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## Integrated trapezoidal and Gauss quadrature

version 1.0.0 (1.91 KB) by Lawrence Agbezuge

### Lawrence Agbezuge (view profile)

Use a combined trapezoidal rule and Gauss quadrature to integrate f(x) in the interval x=[a,b]. f(x) is not necessarily equispaced in x.

Updated 25 Aug 2019

gTrapz.m
Author: Lawrence Agbezuge (2018), Private consultant.

Purpose:
Use a combination of the trapezoidal rule and Gauss quadrature to integrate
f(x) in the interval x=[a,b].
The data for f(x) is provided in tabular or array form as (x,y), and it does not
have to be equally spaced in x.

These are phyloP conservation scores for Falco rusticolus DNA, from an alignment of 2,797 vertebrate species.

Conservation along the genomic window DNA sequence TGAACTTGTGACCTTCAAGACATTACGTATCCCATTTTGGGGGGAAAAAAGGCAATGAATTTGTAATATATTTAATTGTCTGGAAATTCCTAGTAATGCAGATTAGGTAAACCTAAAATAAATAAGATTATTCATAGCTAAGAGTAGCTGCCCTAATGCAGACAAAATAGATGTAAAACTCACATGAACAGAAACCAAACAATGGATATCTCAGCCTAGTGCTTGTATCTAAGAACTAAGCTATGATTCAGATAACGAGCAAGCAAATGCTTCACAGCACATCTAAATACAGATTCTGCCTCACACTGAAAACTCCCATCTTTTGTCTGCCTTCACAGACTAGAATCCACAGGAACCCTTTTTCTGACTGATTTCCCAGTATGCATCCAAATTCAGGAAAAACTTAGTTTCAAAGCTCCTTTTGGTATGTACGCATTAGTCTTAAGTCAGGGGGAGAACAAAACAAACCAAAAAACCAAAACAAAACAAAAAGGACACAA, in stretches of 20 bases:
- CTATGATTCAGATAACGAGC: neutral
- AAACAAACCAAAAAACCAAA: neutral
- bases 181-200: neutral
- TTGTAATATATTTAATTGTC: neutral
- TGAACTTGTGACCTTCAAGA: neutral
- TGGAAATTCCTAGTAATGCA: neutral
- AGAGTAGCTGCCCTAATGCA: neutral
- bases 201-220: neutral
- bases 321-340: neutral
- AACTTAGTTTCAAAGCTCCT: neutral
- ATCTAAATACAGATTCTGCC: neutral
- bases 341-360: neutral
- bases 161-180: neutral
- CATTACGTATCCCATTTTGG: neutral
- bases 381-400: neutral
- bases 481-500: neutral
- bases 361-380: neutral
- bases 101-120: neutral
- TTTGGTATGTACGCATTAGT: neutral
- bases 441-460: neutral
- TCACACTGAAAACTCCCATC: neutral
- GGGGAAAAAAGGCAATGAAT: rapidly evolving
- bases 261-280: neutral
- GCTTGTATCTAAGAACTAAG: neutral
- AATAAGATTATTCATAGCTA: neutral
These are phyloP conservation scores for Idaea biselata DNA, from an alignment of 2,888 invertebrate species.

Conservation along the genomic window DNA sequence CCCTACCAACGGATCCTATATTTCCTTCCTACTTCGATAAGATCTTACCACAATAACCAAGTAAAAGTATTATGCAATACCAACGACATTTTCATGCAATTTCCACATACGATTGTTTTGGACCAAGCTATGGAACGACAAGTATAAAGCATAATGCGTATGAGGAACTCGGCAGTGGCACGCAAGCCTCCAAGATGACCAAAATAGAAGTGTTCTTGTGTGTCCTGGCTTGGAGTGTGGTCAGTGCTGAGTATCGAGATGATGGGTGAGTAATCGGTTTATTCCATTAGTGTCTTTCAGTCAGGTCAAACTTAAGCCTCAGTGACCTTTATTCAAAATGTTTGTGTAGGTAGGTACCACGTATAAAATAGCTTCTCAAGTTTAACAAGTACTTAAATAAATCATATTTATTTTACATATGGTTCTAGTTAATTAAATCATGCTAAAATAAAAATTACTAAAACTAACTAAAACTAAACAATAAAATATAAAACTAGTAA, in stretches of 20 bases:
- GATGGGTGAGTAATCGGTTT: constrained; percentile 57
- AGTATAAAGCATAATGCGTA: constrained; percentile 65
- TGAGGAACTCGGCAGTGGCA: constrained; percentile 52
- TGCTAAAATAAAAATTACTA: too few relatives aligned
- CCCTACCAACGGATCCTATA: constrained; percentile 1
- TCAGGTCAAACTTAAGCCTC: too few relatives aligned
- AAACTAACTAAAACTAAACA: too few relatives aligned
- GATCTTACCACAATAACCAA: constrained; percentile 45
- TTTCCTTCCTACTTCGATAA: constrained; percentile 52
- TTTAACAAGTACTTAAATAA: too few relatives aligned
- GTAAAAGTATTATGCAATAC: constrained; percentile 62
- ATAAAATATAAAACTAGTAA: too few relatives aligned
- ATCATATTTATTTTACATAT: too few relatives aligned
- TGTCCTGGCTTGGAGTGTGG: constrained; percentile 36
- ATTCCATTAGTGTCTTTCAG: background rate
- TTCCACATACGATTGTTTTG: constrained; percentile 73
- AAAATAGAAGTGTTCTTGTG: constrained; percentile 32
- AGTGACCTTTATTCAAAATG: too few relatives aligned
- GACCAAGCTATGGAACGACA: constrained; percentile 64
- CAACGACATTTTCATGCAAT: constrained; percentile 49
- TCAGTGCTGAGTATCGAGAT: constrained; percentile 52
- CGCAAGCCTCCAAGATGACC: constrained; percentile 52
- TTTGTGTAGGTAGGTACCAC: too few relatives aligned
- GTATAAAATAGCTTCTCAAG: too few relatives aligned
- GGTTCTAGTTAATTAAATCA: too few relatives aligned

Between successive data points, a 3-point Gauss quadrature is used.
This makes it possible to obtain reasonably accurate results for the integral
for f(x) when data points are not equally spaced in x.

Usage:
z = gTrapz(x,y)
Input:
(x,y) tabulated data for f(x)
Output:
z (the required approximate integral)

Example: Copy and paste the following code to the command window.

f=@(x) x.*cos(x) + (x.^2).*sin(x);
a=0; b=pi;
x = [a:pi/20:0.2*pi (0.2*pi+pi/50):pi/50:0.8*pi (0.8*pi+pi/20):pi/20:b]; y=f(x);
plot(x,y,'kd-'); xlabel('x'); ylabel('f(x)'); grid
Iapprox = gTrapz(x,y) % obtained by gTrapz
Imatlab = integral(f,a,b) % obtained by Matlab's integral (quad) function

### Cite As

Lawrence Agbezuge (2019). Integrated trapezoidal and Gauss quadrature (https://www.mathworks.com/matlabcentral/fileexchange/72521-integrated-trapezoidal-and-gauss-quadrature), MATLAB Central File Exchange. Retrieved .